KUDUMBASHREE: EVOLUTION, ACTIVITIES

KUDUMBASHREE:
EVOLUTION, ACTIVITIES AND PROFILE OF MEMBERS
2.1. Evolution
Udumbashree, a unique programme of poverty alleviation with full participation of
women, especially poor women, was launched formally by Government of Kerala
on 17th May 1998. KDMS is a Malayalam word, which means prosperity to the family.
KDMS is a Mission working for the fulfillment of a shared vision. Its Mission Statement is
"to eradicate absolute poverty in ten years through concerted community action under
the leadership of Local Self Governments, by facilitating organisation of the poor,
combining self-help with demand led convergence of available services and resources to
tackle the multiple dimensions and manifestations of poverty, holistically." KDMS is
women-oriented participatory approach for community development and poverty
reduction. It aims at the prosperity of the economically backward families in the state of
Kerala with various programmes. These programmes are mainly related to creation of
opportunity for their social security and empowerment: physical, social, economical and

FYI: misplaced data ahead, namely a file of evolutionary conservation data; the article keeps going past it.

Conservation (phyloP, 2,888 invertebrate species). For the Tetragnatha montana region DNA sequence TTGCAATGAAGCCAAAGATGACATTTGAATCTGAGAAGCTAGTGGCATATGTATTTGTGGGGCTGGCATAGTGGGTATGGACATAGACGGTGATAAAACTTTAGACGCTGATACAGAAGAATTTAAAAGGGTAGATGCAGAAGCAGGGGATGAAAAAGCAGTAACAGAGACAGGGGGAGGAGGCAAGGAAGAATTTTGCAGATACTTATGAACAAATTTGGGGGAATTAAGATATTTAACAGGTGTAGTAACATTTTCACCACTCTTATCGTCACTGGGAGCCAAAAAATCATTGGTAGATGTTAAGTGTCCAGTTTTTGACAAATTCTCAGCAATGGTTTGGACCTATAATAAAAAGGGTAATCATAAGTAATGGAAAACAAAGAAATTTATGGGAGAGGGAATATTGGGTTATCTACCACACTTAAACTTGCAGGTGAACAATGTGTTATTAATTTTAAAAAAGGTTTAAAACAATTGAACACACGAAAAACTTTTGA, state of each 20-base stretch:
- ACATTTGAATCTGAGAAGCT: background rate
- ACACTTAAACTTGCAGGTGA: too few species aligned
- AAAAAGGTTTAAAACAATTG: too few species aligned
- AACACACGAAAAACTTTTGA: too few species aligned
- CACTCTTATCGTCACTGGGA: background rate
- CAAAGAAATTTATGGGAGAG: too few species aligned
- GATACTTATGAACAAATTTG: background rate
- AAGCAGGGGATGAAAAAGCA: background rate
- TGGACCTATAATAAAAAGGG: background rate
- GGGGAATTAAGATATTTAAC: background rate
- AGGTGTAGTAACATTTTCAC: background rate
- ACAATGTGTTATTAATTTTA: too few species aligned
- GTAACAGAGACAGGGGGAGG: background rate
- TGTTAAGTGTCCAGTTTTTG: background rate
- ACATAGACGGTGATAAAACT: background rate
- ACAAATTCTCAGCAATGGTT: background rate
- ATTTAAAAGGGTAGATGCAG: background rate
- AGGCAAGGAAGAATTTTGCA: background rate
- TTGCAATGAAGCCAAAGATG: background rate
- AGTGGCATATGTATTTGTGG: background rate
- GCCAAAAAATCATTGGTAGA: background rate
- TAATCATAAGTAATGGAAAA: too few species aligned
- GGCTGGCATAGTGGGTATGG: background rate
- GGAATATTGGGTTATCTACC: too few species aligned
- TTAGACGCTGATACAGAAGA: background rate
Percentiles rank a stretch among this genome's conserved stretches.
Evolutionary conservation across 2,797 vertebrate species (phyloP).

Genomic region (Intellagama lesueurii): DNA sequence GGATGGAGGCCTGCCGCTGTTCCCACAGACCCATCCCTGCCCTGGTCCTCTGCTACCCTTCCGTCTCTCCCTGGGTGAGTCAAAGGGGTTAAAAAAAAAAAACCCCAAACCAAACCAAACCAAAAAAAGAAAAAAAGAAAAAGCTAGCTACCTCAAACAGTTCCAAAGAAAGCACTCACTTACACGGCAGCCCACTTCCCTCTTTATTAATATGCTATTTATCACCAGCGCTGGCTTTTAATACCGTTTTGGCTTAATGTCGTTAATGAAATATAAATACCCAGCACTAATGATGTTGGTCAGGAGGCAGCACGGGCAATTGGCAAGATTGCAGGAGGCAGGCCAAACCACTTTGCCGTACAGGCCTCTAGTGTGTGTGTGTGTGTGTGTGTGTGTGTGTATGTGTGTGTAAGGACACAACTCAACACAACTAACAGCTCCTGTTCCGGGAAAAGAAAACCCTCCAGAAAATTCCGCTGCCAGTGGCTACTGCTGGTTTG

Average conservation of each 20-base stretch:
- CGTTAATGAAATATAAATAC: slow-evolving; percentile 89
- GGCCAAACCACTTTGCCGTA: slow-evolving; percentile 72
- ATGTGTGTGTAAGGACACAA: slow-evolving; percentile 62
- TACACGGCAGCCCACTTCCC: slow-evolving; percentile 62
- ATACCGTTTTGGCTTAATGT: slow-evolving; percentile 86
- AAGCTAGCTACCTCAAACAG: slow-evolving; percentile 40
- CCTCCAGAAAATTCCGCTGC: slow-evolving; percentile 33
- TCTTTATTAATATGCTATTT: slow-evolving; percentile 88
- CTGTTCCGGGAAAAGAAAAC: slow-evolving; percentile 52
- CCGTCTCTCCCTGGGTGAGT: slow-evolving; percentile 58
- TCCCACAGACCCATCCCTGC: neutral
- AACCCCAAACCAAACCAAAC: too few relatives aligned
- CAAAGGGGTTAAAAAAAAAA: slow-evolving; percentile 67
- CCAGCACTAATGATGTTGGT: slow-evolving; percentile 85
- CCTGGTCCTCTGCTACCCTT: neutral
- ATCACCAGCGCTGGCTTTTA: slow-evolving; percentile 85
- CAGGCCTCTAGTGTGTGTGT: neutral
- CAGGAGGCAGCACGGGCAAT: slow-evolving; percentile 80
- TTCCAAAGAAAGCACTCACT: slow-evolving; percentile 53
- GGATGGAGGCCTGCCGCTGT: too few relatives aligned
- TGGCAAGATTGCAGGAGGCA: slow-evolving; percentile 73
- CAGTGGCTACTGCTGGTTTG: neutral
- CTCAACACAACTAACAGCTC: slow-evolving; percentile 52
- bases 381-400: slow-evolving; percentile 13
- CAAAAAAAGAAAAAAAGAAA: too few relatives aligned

political. Information dissemination, awareness creation, capacity and confidence
building are also included in these programmes.
K
KDMS aims at eradicating absolute poverty within a definite time frame of 10
years under the leadership of Local Self Governments formed and empowered by the
73rd and 74th Amendments of the Constitution of India. The KDMS Mission was
launched by the State Government with the active support of Government of India.
However, NABARD has adopted a different methodology in wiping out absolute poverty
by organizing the poor in to community-based organisations. Unlike many other similar
programmes, it follows a process approach rather than a project approach. The slogan
of the mission is “reaching out to families through women and reaching out to community
through families”.
112.1.1 Different phases of evolution